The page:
Liberation Time ABSTRACT LOGIX
SOME PASSAGES ARE AS AUDACIOUS AS HIS HIGH-PERIOD 70S WORK.
Former Mahavishnu man’s powerful rumination on the events of recent times.
For his 19th solo album, John McLaughlin serves up his poignant and powerful reaction to the global pandemic. The visionary guitar legend’s frustration that lockdown turned into what he describes in his brief yet affecting notes as “an explosion of music in my mind”. Spanning that same range of emotion, Liberation Time is at times angry and at times a becalmed response to the situation. Recorded remotely, it explores the epidemic with, as he says, a “provocative mix of catharsis and reflection”.
What the shutdown has done, as with so many artists, is give McLaughlin an opportunity to reflect and step off the treadmill. That freedom has seeped into the music he’s written: some of the passages on Liberation Time are as audacious as his high-period 70s work as result. Instead of using a fixed band, the relative freedom of being remote has meant McLaughlin could call on the cream of players. With drummers Vinnie Colaiuta and Gary Husband (who also adds keys); Etienne M’Bappé and Jerome Regard on bass and Roger Rossignol on piano (among others), the man at the centre of it all has created a frenetic stew of conflicting styles and moods.
One of the greatest reviews ever of John McLaughlin accused him of “scaring the hell out of his guitar” and that perfectly encapsulates his playing. On Liberation Time, it’s immediately apparent that this could be no one else – the soaring runs that begin opener As The Spirit Sings connects the listener immediately with arguably one of the most innovate yet strangely overlooked guitarists of all time. Singing Our Secrets is all expansive mellow melancholy, while the playful, soulful Lockdown Blues highlights M’Bappé’s frenzied bass before breaking into a propulsive vocal chant.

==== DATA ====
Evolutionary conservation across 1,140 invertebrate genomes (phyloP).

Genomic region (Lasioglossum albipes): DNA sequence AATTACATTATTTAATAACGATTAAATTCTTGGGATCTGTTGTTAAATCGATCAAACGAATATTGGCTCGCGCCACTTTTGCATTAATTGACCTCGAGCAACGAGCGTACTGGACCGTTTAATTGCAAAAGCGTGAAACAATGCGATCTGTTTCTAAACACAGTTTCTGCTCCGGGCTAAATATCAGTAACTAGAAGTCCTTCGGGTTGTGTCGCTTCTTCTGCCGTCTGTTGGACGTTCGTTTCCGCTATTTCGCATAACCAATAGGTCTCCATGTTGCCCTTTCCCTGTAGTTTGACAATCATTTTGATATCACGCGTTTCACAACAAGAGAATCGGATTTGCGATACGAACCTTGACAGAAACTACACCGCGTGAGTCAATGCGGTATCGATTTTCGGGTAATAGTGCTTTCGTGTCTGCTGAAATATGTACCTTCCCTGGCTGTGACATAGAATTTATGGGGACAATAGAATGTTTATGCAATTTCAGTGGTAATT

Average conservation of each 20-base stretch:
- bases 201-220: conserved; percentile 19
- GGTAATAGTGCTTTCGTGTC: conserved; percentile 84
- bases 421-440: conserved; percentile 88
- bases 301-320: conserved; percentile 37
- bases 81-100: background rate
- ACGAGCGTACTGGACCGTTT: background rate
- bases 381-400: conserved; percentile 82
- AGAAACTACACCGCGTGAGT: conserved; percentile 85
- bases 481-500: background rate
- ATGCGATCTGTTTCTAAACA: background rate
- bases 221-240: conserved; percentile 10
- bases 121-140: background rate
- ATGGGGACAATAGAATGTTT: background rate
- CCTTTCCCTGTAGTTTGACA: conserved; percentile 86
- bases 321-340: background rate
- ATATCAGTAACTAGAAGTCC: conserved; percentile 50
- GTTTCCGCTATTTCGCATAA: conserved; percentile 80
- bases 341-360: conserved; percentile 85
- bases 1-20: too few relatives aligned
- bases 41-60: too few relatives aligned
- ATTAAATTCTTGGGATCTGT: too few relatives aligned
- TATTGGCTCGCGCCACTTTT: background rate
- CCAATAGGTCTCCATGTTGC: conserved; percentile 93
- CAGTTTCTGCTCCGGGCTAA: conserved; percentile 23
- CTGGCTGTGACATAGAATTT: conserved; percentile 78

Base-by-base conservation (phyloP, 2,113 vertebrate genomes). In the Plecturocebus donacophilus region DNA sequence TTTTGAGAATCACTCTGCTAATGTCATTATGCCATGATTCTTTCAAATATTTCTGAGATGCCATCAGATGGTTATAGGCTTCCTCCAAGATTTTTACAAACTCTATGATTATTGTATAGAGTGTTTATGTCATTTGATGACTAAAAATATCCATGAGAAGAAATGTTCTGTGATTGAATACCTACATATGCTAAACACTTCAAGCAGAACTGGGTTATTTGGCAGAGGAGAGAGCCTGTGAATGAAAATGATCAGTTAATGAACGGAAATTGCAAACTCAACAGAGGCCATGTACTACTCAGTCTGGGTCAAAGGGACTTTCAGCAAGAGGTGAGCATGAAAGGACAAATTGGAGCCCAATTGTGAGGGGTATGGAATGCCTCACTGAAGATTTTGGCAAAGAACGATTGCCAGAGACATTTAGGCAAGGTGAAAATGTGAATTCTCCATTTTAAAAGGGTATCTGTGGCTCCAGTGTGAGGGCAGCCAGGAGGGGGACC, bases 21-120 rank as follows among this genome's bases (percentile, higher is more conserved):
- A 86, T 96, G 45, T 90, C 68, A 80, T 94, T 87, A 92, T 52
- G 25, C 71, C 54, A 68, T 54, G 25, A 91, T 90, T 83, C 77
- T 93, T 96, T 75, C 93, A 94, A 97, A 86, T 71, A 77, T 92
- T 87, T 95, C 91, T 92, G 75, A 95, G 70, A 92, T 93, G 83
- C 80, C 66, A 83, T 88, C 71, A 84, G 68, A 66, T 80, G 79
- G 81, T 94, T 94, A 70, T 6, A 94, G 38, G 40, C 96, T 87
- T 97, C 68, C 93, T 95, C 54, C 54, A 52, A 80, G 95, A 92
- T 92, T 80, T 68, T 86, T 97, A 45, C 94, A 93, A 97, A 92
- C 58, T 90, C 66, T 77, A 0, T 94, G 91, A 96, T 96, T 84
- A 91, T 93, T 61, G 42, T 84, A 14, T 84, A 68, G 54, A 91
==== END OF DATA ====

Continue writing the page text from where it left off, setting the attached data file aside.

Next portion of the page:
If all this wasn’t enough, the title track goes truly ape – machine-gun guitar flying all over the place, creating the truly chaotic magical sound that only McLaughlin on fire can. With Julian Siegal on tenor, Right Here, Right Now, Right On is blazing hard bop. Two of the most affecting pieces are the interludes Mila Repa and Shade Of Blue, which find McLaughlin at the piano on record for the first time since 1973. Their naïve dissonance adds moments of respite from the immense grooves of the big numbers here.
Liberation Time is an important album: sometimes subtle, often seismic, but unquestionably spiritual throughout. For anyone who hasn’t checked out John McLaughlin’s work for a while, this offers a perfect opportunity to rekindle the inner mounting flame.